Categorized as: Programming

Back Squat Regime August to October.

Those of you who keep your ears to the ground will know that  I’ve  been taking various soundings from some trainers, therapists, physio’s, and clients about our forth coming back squat regime.
Everyone recognises the value of the back squat, even though it isn’t one of the CrossFit fundamental moves.
I originally thought of  a squat phase  in terms of  promoting our Olympic weightlifting work, having debated the issue with an Olympic weightlifting coach who suggested a  snatch/back squat relationship (snatch =60% of 1 rep max) but it is obviously part of the puzzle as far as the front squat, wall ball, thrusters, cleans etc goes.
Obviously, we all know correlation does not prove causation.
What we do know is that strength , if combined with Crossfit WOD capacity, is a winning formula
The issue, as far as I see,  is about the sets and reps over the next few weeks. I have spoken to some of our long standing members, especially those who lift regularly and who counsel staying in the 5 -2 range or 70%-95%. I’ve also spoken to some trainers about their experience of using %  in class which has been, in level 2,  overwhelmingly negative. Never the less some love percentages and everyone should learn about them
So in outline,  we will be doing  this:
On the No shoulder sessions, normally meaning twice a week, for the next 2 months (or so) we will set the back squat as a regular feature. Obviously with an amazing Wod to follow.
The coaches will have:
A)  the opportunity of designing hip activating warm ups and rest fillers, using whatever their views are: They may use stretching,  hip thrusts, 1 leg work, kettlebell swings: as they feel appropriate.
I’ve seen science and therapy reports justifying every approach. Even visualizing helps!
B)  the gift of setting sets between  8 and 3  sets. It will be their choice. I’d personally go 5 to 3 sets of 5’s   5 sets of 3, and 6 sets of 2, but the coaches can expand or contract the session as they feel appropriate.
c) The opportunity to educate the members on % and use % if they feel it’s useful for the clients in front of them.  In general, it’s useful making the %/ rep connection,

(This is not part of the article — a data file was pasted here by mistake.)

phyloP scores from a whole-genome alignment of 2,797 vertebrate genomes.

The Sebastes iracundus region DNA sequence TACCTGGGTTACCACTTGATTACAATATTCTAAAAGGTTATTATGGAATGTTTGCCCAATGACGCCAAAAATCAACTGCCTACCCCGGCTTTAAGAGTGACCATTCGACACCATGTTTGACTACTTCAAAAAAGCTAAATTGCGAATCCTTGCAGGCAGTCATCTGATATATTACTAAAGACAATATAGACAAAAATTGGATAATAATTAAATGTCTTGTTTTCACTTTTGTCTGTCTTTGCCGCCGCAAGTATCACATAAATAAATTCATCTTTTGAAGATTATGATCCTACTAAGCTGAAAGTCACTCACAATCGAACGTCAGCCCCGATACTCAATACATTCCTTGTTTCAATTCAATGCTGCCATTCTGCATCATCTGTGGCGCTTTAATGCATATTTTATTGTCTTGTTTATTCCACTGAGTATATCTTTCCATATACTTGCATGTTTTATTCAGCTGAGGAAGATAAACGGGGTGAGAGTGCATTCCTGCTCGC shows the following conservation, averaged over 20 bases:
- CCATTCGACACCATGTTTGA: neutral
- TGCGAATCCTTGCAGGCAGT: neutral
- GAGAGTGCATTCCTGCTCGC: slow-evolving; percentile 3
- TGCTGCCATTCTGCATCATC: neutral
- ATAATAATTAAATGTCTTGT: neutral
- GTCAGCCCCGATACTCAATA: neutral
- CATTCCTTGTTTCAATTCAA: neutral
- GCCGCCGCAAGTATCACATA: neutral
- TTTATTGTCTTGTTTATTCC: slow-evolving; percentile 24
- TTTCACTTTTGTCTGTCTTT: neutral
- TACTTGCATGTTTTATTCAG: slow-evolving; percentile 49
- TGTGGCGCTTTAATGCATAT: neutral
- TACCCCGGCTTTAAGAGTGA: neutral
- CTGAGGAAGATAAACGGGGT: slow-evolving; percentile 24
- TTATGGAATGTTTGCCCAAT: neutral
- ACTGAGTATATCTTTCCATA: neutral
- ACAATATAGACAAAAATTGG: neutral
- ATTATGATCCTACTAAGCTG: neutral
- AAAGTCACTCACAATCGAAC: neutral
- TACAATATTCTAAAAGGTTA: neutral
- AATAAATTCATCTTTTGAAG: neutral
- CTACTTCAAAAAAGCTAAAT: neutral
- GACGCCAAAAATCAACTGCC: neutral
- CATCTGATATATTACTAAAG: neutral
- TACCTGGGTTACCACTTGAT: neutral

To make it clear, whatever you use ( a 5 or an 80% 0r 85%) you’ll be encouraged to sneak on a bit extra, or a “thin mint” if you, can on that day.

 Equally, you’ll be allowed to drift down if that day isn’t working for you and you feel you’ll explode if you add any more
d)  the freedom to  add pauses if  the coach feels the clients in front of them  would benefit from  this
so.
Starting next week, it will look like this
week 1
Back squat 3’s ( I would start at 5’s but we have had quite a lot of that  recently)
Week 2
Back squat 2’s.  On the second day, after the 2’s you’ll strip weight down  to 70% and do one set of the 20 rep protocol
week 3
Back squat 5’s
repeat
We may repeat this 3 times then retest the total.
As an aside, Deadlifts will appear in the WoD, Ideally once a week.
(NB: Dedicated regimes, where people “buy in and buy out” normally have a de-load week. I’d suggest most clients randomly take weeks off anyway,  but we will be advising a self-administered week off or  “lite” week every 10 weeks or )

What’s level 3 about?

crossfit level 3

One of the weird classes we run is  Off peak level 3. It requires no special skills to join as its an “output” class.

As an output class it focuses on your ability to  develop barbell and skill cycle whilst introducing the ability to do 2 wods.

To achieve this you simply need more time.

Snatching and the Olympic lifts really respond well to leisurely deliberate practice. The off peak 2-hour level 3 classes allow this.  Work, rest reflect: get quality practice. Often we olympic lift  for 45 minutes. After this, we work on “those skills”.  Everything from muscle up to handstand push up. From your 1st one to 5 in a row